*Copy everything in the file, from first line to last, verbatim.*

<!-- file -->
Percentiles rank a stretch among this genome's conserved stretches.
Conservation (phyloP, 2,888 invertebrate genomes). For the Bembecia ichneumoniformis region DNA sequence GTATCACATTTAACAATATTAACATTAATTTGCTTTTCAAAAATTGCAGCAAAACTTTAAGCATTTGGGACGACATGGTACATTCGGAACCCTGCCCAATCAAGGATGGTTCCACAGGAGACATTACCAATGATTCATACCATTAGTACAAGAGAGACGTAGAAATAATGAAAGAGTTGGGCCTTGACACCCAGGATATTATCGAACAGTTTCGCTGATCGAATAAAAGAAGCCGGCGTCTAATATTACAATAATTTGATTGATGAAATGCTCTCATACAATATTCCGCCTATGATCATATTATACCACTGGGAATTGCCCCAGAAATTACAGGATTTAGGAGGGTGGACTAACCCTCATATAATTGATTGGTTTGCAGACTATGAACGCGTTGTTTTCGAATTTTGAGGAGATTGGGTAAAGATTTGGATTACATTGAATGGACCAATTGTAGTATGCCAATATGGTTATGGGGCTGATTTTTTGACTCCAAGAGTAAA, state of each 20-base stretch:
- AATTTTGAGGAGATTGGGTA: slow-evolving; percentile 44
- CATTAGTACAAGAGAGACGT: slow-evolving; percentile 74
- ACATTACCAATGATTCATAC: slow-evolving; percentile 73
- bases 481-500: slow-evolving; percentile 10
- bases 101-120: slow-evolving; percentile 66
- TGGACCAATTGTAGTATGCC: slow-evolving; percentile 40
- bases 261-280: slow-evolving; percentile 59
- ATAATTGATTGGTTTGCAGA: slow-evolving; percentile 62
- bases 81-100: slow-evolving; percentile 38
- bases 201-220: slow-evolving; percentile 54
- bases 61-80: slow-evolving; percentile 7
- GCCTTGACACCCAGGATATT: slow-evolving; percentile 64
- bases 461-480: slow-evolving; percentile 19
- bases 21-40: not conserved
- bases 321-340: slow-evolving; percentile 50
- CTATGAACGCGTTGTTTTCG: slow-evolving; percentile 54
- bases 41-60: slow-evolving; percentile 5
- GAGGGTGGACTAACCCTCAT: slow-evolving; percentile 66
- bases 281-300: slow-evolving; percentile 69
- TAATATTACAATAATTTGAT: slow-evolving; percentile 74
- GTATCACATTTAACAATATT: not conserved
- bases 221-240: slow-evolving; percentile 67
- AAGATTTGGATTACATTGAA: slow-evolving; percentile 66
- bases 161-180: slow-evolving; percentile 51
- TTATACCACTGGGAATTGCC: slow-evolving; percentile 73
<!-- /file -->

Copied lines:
Percentiles rank a stretch among this genome's conserved stretches.
Conservation (phyloP, 2,888 invertebrate genomes). For the Bembecia ichneumoniformis region DNA sequence GTATCACATTTAACAATATTAACATTAATTTGCTTTTCAAAAATTGCAGCAAAACTTTAAGCATTTGGGACGACATGGTACATTCGGAACCCTGCCCAATCAAGGATGGTTCCACAGGAGACATTACCAATGATTCATACCATTAGTACAAGAGAGACGTAGAAATAATGAAAGAGTTGGGCCTTGACACCCAGGATATTATCGAACAGTTTCGCTGATCGAATAAAAGAAGCCGGCGTCTAATATTACAATAATTTGATTGATGAAATGCTCTCATACAATATTCCGCCTATGATCATATTATACCACTGGGAATTGCCCCAGAAATTACAGGATTTAGGAGGGTGGACTAACCCTCATATAATTGATTGGTTTGCAGACTATGAACGCGTTGTTTTCGAATTTTGAGGAGATTGGGTAAAGATTTGGATTACATTGAATGGACCAATTGTAGTATGCCAATATGGTTATGGGGCTGATTTTTTGACTCCAAGAGTAAA, state of each 20-base stretch:
- AATTTTGAGGAGATTGGGTA: slow-evolving; percentile 44
- CATTAGTACAAGAGAGACGT: slow-evolving; percentile 74
- ACATTACCAATGATTCATAC: slow-evolving; percentile 73
- bases 481-500: slow-evolving; percentile 10
- bases 101-120: slow-evolving; percentile 66
- TGGACCAATTGTAGTATGCC: slow-evolving; percentile 40
- bases 261-280: slow-evolving; percentile 59
- ATAATTGATTGGTTTGCAGA: slow-evolving; percentile 62
- bases 81-100: slow-evolving; percentile 38
- bases 201-220: slow-evolving; percentile 54
- bases 61-80: slow-evolving; percentile 7
- GCCTTGACACCCAGGATATT: slow-evolving; percentile 64
- bases 461-480: slow-evolving; percentile 19
- bases 21-40: not conserved
- bases 321-340: slow-evolving; percentile 50
- CTATGAACGCGTTGTTTTCG: slow-evolving; percentile 54
- bases 41-60: slow-evolving; percentile 5
- GAGGGTGGACTAACCCTCAT: slow-evolving; percentile 66
- bases 281-300: slow-evolving; percentile 69
- TAATATTACAATAATTTGAT: slow-evolving; percentile 74
- GTATCACATTTAACAATATT: not conserved
- bases 221-240: slow-evolving; percentile 67
- AAGATTTGGATTACATTGAA: slow-evolving; percentile 66
- bases 161-180: slow-evolving; percentile 51
- TTATACCACTGGGAATTGCC: slow-evolving; percentile 73